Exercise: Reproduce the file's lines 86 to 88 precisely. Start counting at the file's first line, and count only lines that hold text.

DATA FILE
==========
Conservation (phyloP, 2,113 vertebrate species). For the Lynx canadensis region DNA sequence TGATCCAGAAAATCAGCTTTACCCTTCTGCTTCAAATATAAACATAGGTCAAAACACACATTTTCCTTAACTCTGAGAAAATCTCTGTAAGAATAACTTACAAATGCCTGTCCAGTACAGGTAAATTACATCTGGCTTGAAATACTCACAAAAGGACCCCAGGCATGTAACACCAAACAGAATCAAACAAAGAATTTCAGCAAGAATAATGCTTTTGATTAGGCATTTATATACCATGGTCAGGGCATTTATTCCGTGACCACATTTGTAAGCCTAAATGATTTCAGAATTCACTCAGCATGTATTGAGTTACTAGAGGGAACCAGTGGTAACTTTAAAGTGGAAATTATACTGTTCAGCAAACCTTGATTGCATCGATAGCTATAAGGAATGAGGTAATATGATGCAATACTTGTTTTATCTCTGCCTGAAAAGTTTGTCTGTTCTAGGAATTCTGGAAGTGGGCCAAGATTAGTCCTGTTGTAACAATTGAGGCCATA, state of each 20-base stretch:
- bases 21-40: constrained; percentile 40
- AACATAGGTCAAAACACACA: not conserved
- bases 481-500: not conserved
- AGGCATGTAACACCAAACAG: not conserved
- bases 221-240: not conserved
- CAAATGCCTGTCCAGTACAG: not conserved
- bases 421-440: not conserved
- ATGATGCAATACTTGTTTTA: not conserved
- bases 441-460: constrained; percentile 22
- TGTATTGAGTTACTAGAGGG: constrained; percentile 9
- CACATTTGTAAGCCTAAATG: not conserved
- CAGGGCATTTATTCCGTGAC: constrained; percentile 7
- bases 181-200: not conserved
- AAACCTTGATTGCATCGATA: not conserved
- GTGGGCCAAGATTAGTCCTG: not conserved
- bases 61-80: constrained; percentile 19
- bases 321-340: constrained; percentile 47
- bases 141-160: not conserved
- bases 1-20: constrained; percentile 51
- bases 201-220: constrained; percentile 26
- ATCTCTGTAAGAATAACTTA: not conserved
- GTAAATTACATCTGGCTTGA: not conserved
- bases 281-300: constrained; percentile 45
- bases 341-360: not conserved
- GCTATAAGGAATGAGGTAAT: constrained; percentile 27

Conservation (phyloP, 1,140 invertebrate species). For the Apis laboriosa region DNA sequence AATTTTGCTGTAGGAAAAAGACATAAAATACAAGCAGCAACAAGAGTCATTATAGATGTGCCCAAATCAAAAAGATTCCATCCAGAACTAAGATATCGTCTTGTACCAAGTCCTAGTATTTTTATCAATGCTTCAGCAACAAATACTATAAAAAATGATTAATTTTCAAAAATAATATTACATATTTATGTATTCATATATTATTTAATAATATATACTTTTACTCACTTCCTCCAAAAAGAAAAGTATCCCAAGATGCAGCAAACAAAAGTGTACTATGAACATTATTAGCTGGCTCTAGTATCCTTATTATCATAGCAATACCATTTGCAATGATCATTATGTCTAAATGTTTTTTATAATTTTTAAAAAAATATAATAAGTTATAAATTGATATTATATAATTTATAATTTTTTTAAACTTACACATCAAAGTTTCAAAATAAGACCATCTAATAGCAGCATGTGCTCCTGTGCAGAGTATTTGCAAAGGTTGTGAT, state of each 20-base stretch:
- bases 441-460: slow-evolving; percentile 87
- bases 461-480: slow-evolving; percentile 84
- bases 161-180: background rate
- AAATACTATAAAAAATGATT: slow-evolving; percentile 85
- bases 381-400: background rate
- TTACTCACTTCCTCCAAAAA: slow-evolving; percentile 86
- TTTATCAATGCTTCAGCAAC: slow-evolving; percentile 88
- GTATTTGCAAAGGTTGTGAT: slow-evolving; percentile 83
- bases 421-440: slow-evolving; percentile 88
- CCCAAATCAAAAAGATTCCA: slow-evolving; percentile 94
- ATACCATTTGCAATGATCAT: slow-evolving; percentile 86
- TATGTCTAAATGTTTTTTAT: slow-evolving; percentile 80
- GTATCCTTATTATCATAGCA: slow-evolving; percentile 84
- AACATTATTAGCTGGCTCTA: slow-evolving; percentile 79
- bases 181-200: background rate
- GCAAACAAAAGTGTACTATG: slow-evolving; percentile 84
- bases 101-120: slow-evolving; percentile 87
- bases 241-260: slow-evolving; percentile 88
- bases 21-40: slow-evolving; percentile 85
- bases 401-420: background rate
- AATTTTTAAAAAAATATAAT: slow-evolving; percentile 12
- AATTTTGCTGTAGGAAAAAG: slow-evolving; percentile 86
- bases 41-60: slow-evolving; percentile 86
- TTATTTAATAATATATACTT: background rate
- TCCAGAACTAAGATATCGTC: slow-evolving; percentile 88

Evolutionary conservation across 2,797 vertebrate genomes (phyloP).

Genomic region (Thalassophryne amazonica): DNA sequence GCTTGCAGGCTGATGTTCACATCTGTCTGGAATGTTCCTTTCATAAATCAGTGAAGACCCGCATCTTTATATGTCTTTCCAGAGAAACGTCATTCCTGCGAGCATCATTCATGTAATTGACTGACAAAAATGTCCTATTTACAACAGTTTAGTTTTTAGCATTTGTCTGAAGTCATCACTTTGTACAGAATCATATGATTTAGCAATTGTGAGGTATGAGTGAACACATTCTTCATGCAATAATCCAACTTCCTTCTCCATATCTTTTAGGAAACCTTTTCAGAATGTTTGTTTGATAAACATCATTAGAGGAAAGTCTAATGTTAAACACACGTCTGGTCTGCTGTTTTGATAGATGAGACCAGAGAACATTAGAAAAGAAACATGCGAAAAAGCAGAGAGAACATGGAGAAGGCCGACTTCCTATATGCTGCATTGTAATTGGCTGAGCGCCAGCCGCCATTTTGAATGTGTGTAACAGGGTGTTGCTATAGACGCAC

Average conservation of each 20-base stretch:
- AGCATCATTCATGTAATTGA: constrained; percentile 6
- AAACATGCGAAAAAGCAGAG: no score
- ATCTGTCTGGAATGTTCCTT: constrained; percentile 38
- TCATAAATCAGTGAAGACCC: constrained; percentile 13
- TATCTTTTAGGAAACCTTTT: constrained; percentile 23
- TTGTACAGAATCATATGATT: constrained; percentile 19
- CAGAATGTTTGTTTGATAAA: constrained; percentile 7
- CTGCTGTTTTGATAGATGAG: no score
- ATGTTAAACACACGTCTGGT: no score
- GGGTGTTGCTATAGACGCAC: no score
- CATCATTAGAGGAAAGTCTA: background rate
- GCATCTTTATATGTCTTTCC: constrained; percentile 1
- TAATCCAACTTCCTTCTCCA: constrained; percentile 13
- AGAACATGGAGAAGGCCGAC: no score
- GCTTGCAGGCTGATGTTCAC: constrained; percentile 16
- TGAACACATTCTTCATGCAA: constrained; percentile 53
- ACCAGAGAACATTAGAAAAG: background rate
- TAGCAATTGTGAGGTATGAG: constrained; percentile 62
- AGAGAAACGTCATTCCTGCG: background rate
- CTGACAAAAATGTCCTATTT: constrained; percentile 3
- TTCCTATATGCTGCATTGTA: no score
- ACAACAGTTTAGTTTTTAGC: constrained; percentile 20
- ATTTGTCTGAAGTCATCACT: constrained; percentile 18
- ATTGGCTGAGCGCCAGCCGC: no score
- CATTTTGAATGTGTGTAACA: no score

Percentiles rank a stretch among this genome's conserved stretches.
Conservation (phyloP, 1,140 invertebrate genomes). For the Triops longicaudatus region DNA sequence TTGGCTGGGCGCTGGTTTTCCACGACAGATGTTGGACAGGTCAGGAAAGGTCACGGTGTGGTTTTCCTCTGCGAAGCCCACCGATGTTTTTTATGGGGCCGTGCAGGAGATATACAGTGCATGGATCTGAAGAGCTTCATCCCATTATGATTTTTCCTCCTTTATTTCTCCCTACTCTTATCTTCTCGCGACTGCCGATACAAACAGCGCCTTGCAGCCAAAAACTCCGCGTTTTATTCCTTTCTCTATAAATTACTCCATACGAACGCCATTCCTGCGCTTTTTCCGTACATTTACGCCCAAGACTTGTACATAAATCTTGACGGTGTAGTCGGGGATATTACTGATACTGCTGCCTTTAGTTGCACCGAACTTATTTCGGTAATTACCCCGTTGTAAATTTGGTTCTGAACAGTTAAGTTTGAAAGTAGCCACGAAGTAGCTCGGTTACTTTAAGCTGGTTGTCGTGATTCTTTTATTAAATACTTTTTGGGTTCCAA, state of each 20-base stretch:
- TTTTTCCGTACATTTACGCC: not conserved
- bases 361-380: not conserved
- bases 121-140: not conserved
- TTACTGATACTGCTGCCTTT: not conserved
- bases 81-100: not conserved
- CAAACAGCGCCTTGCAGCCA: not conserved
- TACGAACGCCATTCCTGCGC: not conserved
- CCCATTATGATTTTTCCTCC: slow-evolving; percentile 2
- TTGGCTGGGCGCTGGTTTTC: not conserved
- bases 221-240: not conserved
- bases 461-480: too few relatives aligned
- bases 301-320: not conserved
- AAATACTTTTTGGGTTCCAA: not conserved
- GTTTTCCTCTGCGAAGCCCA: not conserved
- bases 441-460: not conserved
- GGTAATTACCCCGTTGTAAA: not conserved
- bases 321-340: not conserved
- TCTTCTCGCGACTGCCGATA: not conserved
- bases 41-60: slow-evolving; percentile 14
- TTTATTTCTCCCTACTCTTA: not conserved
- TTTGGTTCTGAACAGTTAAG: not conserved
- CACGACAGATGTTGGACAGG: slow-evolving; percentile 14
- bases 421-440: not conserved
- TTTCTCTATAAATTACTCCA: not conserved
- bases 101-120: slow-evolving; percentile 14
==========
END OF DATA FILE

- TTACTGATACTGCTGCCTTT: not conserved
- bases 81-100: not conserved
- CAAACAGCGCCTTGCAGCCA: not conserved